Put all of your expenses on your credit cards and then make sure to pay off your entire balance each month or else the interest paid will most likely negate any of the points you accrued. Use cash only when you absolutely have to! In general, though, if a merchant is going to make you pay a 3% fee to use a credit card (like most universities and some tax services do these days), it’s not worth it in my opinion.

Deciding which credit card to use at specific retailers can be a bit challenging, especially when some cards like the Chase Freedom change the value of different categories every quarter.

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Step Five: Sign up for dining programs

Dining programs are a great way to “double-dip” and earn extra rewards.

Dining programs are an easy way to double-dip, meaning you’ll earn rewards both for paying with a credit card and via a points or miles bonus through the dining program when you eat at a participating restaurant. Most major airlines and hotel chains offer dining programs alongside their loyalty programs, and the best option for you will depend on the loyalty currency you most want to earn (if you’re after Honors points, for example, you’ll want to join Hilton’s program). Also consider which restaurants are included in the different programs; you’ll want to choose one that rewards you for dining at your favorite spots. As with frequent flyer and hotel rewards accounts, it’s free to sign up, so you can register with several to keep your options open. Just remember to link a card that earns bonus rewards on restaurant spending to your account. Here’s a guide to some of the top dining programs.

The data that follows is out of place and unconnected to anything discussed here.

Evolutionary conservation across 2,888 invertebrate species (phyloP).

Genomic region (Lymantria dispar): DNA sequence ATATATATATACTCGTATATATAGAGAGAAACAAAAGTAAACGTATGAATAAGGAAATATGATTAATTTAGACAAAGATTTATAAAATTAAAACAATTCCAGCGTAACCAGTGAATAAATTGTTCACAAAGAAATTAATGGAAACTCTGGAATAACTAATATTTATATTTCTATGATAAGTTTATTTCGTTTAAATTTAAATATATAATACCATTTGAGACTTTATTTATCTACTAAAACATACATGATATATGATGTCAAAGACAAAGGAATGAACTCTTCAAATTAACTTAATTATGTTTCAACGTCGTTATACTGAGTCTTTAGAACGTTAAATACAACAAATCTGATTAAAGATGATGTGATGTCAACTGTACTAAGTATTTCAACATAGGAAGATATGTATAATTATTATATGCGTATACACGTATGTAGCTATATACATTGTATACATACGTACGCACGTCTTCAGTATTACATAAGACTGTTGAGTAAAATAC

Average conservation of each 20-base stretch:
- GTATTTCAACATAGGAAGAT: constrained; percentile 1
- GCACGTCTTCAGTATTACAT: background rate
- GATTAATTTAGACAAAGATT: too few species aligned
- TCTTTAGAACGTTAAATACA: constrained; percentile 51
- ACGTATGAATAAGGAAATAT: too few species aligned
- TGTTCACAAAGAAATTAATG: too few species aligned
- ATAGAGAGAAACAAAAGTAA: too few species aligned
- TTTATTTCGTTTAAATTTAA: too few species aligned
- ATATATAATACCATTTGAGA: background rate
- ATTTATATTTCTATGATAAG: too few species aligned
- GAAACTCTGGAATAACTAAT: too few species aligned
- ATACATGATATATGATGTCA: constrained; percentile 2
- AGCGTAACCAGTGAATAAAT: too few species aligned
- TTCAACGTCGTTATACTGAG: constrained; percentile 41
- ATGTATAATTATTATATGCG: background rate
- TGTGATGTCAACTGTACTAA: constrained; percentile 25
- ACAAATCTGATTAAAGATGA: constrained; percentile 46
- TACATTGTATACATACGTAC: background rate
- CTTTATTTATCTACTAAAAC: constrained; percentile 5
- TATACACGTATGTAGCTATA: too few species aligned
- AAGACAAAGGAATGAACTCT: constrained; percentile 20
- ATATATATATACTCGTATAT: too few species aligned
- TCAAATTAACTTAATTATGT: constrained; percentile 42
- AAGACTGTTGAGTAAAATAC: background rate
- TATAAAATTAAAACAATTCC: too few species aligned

Earn a bonus, such as 3 United miles per dollar, by joining an airline dining rewards program and eating at participating restaurants.

Once your credit card is linked, you’ll automatically earn miles/points every time you pay with your linked credit cards at participating restaurants. As an example, if you’re based in Lower Manhattan and frequently eat at American Cut, you could register for AAdvantage Dining, Delta SkyMiles Dining or United MileagePlus Dining to earn bonus airline miles each time you visit the restaurant. By paying for the meal with a card that earns you bonus points for dining — such as the Chase Sapphire Preferred, which gets you 2 points per dollar — you’ll further boost your earnings.

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Step Six: Use online shopping portals

Earn bonus miles on purchases through the United MileagePlus Shopping site.

Never go directly to your favorite retailer’s website if you can earn rewards through an airline or hotel’s shopping portal. Click through one of the online mileage malls and you’ll automatically get points or miles for every dollar you spend. It’s amazing — they take you to the same website you’d otherwise reach directly, but as long as you click through the portal, you get bonus points or miles, in addition to the rewards you’ll earn for using a credit card card. This adds up quickly!

Note that you can also go through several credit card issuers’ shopping portals, and you’ll earn valuable transferable points in the process. In this case, though, you’ll need to use a credit card associated with the issuer. So if you’re going through the Chase shopping portal to earn 4x Ultimate Rewards points at Bloomingdales, you’ll need to log in to your Chase account, click through to the retailer through Chase’s portal and pay for your purchase with a card linked to your Chase account.

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Step Seven: Stay up to date with deals and tips

Stay up to date with the hottest deals. Read my site daily and follow me on Twitter for the latest card, deal and loyalty program news.